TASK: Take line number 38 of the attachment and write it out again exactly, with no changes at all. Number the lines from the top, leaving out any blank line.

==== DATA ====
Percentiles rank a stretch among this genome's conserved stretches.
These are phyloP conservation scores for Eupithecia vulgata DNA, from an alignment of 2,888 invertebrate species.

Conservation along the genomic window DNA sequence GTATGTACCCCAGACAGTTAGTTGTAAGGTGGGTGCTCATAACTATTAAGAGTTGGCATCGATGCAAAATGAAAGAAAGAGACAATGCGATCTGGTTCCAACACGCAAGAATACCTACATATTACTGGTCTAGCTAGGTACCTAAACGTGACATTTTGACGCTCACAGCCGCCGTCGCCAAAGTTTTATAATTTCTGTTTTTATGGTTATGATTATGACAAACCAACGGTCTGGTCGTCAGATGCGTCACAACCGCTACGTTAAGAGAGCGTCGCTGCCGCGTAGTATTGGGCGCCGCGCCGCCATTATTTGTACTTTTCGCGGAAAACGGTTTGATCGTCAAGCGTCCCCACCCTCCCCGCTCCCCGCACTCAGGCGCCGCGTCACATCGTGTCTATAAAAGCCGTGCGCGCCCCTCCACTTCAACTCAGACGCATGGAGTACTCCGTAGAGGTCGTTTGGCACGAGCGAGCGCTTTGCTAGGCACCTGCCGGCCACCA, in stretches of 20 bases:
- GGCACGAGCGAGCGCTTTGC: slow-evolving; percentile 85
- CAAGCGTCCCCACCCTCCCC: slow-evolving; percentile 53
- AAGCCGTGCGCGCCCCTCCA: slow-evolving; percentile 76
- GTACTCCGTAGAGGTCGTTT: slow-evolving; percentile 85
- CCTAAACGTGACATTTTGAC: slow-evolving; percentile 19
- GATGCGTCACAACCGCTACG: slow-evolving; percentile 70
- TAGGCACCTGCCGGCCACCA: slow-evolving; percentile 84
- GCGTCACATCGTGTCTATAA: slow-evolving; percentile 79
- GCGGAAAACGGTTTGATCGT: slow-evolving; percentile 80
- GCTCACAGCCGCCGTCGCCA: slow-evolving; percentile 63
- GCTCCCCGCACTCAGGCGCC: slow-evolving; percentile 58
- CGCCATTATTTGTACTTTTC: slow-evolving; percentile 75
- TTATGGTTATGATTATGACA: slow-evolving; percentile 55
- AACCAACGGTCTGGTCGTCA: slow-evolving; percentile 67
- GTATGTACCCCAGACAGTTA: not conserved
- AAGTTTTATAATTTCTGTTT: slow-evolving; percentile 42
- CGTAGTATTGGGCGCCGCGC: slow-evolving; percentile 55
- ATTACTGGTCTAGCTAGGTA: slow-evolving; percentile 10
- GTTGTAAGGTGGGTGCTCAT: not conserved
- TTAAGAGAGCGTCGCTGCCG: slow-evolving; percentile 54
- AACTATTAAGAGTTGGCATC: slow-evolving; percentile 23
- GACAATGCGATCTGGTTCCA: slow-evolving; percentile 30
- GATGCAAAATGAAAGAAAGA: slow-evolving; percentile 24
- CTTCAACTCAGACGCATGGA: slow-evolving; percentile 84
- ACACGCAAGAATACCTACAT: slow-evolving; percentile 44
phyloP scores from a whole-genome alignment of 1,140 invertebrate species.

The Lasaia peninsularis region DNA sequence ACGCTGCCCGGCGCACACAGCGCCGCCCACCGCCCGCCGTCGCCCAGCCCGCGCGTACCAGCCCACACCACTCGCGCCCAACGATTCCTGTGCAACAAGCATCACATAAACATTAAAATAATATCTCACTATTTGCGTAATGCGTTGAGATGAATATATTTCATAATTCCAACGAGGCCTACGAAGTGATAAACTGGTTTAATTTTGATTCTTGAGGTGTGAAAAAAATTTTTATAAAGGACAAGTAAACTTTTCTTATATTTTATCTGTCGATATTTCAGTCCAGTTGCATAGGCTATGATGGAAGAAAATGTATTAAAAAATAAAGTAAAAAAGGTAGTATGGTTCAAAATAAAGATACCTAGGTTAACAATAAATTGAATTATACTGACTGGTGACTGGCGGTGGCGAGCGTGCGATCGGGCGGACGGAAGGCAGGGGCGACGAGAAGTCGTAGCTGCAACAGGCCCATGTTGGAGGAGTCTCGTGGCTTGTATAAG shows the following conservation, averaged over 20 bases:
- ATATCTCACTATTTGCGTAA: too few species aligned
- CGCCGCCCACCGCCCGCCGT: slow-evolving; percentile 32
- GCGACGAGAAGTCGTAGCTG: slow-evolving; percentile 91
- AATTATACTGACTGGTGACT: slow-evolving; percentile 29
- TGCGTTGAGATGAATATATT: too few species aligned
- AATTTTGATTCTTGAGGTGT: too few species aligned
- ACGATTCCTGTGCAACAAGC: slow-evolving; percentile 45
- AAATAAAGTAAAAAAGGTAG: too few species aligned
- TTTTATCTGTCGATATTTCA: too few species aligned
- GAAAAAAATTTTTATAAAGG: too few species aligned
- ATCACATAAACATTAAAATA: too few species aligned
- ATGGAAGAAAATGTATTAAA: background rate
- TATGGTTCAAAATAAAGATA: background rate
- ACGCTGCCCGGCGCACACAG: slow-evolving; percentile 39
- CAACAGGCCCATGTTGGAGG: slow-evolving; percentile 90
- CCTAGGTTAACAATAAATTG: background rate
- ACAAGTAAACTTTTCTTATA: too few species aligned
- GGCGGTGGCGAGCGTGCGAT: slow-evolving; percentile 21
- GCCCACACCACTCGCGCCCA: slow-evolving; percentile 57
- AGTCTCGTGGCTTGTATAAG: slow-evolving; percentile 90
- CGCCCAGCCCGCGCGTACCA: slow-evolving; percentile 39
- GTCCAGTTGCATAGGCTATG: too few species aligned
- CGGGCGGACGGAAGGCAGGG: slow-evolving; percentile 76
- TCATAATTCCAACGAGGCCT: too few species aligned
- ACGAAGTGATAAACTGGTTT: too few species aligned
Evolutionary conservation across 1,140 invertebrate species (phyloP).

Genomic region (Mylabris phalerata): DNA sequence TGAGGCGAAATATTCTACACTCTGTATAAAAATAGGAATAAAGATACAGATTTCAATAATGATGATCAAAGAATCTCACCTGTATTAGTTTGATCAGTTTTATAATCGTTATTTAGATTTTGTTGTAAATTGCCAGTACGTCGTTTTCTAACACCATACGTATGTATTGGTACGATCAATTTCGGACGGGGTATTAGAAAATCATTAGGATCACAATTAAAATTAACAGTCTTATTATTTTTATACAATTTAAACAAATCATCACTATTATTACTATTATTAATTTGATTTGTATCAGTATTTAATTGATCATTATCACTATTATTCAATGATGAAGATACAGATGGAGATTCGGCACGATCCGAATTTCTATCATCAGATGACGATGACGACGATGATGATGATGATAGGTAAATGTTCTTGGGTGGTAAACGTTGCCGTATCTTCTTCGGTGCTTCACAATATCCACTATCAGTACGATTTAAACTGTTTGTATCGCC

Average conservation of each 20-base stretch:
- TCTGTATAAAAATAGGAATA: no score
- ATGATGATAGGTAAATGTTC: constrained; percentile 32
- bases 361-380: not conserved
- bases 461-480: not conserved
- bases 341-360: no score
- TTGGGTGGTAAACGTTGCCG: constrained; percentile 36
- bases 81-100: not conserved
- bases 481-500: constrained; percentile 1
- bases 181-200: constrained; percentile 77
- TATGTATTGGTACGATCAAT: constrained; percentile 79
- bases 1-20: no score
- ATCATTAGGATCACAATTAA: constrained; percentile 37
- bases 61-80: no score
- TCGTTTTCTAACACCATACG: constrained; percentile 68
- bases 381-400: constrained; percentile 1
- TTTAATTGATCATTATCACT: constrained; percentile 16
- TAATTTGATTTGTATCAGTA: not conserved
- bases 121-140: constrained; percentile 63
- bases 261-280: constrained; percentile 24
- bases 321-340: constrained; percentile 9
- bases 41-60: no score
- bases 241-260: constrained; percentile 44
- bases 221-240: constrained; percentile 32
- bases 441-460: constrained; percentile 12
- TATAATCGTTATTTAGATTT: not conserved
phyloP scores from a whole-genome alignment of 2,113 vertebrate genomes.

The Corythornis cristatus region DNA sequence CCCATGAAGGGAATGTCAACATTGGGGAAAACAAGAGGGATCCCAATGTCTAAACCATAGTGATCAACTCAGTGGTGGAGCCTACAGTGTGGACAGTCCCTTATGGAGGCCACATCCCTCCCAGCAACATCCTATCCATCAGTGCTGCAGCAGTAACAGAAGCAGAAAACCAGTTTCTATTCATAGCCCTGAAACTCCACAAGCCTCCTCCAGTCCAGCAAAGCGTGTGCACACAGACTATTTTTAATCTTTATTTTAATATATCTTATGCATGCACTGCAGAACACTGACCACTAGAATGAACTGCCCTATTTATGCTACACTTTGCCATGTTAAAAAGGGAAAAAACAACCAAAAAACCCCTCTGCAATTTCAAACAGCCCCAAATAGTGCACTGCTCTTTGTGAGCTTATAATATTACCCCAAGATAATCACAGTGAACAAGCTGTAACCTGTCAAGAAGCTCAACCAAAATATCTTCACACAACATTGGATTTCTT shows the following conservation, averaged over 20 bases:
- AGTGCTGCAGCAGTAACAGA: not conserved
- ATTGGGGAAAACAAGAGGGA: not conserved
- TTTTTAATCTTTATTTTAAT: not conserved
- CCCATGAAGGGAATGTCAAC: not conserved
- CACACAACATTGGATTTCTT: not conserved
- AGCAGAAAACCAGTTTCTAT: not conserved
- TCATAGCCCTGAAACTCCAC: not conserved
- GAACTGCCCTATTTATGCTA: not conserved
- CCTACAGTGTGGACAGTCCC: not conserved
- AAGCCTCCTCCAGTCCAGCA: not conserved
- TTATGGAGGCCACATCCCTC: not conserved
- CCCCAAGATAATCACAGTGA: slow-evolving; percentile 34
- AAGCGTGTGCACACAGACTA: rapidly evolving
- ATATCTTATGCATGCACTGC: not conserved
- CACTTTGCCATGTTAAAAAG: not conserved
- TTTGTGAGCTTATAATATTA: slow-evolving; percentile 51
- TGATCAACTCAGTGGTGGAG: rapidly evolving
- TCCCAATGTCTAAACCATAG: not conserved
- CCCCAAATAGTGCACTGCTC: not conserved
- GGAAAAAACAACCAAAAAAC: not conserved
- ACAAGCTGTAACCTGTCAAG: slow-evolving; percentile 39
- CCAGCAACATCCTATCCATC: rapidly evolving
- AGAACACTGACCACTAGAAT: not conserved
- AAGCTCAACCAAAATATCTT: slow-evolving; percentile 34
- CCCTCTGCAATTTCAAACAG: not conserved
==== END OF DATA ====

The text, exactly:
- AAATAAAGTAAAAAAGGTAG: too few species aligned